THE MODUS OPERANDI

In the remand application for the accused, inspector of police Girish Soni said, “This is a big racket run by the accused persons due to which the general public is deprived of their right to get railway tickets booked under the Tatkal scheme. Meanwhile the accused persons are selling the said railway tickets at exorbitant rates to the public.”

To book the tickets, Khan would use the bogus IDs along with the software. The software was capable of forcing the railway system to accept around 10 railway requisition forms simultaneously. Khan would activate the software just after bookings opened for the day at 8.00 am. As anyone who has tried to book a Tatkal ticket knows, on high-demand trains, limited Tatkal seats are occupied within minutes of bookings opening. But with this software, Khan could book multiple tickets in seconds.

At this initial stage of investigations, the CBI has yet to ascertain whether the men swallowed the entire base price of the ticket, or whether their profit margins were maintained solely by the inflated rates they sold them at.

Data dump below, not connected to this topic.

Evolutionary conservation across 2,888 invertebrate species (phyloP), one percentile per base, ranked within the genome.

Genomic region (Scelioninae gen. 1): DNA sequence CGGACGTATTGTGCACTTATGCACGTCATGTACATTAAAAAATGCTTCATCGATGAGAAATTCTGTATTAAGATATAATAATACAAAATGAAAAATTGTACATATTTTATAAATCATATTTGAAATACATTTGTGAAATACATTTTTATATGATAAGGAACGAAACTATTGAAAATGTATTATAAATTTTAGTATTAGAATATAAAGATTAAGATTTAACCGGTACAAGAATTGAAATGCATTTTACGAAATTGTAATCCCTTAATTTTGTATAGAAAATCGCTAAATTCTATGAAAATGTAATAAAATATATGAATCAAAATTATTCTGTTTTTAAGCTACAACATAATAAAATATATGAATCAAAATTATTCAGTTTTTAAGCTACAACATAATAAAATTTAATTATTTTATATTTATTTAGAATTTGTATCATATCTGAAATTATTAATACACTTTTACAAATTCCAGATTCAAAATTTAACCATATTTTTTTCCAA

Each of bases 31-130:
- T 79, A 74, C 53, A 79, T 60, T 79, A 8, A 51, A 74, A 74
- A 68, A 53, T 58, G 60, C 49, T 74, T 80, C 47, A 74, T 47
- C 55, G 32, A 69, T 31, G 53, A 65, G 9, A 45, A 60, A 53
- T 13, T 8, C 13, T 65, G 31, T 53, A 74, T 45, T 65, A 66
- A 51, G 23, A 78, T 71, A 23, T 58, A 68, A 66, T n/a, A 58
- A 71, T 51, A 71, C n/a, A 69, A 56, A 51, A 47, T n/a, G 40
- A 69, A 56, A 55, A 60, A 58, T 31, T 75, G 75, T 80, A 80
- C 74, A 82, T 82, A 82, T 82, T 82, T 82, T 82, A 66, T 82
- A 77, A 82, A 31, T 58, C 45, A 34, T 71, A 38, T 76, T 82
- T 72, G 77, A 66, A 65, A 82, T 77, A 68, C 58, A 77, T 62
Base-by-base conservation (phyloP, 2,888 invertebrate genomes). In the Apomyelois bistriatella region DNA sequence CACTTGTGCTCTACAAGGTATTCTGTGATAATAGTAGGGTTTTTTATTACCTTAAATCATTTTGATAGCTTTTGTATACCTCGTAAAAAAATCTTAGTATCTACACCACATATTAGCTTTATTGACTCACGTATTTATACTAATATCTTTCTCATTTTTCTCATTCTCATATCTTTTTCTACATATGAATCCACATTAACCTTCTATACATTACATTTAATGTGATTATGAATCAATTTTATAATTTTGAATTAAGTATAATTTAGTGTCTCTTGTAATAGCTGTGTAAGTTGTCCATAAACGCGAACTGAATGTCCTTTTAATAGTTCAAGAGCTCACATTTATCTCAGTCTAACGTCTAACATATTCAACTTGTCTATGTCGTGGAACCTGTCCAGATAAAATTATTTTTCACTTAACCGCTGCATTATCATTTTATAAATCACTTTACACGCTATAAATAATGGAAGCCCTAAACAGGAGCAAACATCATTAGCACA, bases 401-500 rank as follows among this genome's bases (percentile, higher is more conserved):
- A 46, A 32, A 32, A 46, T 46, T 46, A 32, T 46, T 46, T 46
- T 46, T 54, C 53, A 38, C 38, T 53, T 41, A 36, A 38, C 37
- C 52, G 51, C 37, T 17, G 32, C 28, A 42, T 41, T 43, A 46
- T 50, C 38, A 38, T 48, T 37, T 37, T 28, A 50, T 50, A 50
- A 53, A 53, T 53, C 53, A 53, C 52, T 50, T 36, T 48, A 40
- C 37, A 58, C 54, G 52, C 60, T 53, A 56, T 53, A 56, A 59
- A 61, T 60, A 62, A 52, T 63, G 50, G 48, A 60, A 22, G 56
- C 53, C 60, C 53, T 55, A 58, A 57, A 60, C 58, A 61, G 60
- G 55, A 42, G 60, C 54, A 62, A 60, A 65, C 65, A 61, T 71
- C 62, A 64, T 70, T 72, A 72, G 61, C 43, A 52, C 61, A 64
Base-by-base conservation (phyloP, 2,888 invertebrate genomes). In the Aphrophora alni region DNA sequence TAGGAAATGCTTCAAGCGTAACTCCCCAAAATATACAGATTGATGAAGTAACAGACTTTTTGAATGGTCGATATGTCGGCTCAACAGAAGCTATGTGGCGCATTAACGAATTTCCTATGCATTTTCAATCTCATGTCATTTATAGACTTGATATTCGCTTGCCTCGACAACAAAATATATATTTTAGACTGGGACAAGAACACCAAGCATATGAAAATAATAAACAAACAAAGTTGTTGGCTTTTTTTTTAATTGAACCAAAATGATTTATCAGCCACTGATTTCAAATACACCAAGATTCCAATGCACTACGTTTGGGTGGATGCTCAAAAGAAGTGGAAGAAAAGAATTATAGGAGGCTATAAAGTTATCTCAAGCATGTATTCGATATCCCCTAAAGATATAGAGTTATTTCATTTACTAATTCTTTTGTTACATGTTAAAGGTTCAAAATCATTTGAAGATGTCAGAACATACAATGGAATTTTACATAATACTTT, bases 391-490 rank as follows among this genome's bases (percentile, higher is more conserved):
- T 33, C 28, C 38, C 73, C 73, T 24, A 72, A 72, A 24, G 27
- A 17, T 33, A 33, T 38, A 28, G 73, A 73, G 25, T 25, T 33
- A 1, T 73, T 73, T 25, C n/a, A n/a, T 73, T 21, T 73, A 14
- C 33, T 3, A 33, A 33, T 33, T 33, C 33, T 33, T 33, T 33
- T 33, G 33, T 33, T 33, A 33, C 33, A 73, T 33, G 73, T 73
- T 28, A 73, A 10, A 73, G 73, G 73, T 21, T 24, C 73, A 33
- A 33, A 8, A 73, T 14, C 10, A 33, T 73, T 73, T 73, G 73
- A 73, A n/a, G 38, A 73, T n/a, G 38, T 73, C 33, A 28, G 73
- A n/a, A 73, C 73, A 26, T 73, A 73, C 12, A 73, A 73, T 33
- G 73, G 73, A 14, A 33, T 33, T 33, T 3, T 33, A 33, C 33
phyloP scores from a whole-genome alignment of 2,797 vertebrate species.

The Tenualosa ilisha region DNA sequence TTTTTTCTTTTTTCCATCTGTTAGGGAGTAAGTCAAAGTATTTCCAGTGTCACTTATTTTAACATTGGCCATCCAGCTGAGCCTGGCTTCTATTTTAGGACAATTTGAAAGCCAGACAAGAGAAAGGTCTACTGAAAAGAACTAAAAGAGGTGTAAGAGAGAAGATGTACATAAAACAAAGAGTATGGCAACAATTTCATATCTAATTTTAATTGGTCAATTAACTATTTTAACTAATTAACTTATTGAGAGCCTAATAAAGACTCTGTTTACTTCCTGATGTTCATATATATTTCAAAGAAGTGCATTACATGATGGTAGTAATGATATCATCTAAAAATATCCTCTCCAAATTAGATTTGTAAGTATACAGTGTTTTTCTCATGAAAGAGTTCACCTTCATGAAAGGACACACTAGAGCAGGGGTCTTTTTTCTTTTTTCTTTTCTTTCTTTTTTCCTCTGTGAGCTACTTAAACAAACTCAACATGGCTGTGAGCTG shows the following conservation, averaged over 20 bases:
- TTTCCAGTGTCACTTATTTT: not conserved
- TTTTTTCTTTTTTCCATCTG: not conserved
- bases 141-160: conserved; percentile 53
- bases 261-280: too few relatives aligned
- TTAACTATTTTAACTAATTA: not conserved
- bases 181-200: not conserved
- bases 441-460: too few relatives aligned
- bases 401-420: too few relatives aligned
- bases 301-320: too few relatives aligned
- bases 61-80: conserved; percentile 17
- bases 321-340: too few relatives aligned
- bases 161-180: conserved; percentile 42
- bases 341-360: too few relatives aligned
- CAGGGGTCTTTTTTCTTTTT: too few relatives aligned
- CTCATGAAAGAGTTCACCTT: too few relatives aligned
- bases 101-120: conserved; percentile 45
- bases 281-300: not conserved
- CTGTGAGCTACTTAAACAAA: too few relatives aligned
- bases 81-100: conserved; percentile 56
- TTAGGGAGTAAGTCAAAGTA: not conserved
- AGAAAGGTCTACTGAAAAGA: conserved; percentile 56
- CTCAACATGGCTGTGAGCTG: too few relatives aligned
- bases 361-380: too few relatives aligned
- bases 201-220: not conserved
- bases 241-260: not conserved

WHAT HAPPENS NOW?

According to investigations, Malik supplied the software to Mehtab and Naga Kumar. He himself acquired the software from Pappu, who in turn had acquired it from Uttar Pradesh-based Salman Ahmed, who is yet to be arrested. The CBI is now in the process of figuring out how many other ticket agents and travel agencies the software was supplied to.

The CBI will also look into how the accused were managing all user IDs created by the software and how the men hacked into the IRCTC website.

“The matter is under investigation. We can not share details at this stage,” said Rishi Raj Singh, joint director of the CBI.

 

HOW THE SYSTEM REALLY WORKS

The Railways periodically issue licenses to booking agents. These agents, called ‘Rail Travel Service Agents’ are officially authorized to vend tickets to the public. Another variant of these is the ‘Jan Sadharan Ticket Booking Service’, persons with their own independent stalls who charge a small commission fee for every ticket they book. Both kinds are provided single login IDs to access the system. Khan and his cohorts bypassed the schemes and the limited login accounts provided.

A railway source said, “The public has to wait to be able to make reservations, but the railway’s own software does it much faster. If the person in question had access to the software, booking tickets would be a breeze.”

(Akela is working with MID DAY as Principle Correspondent)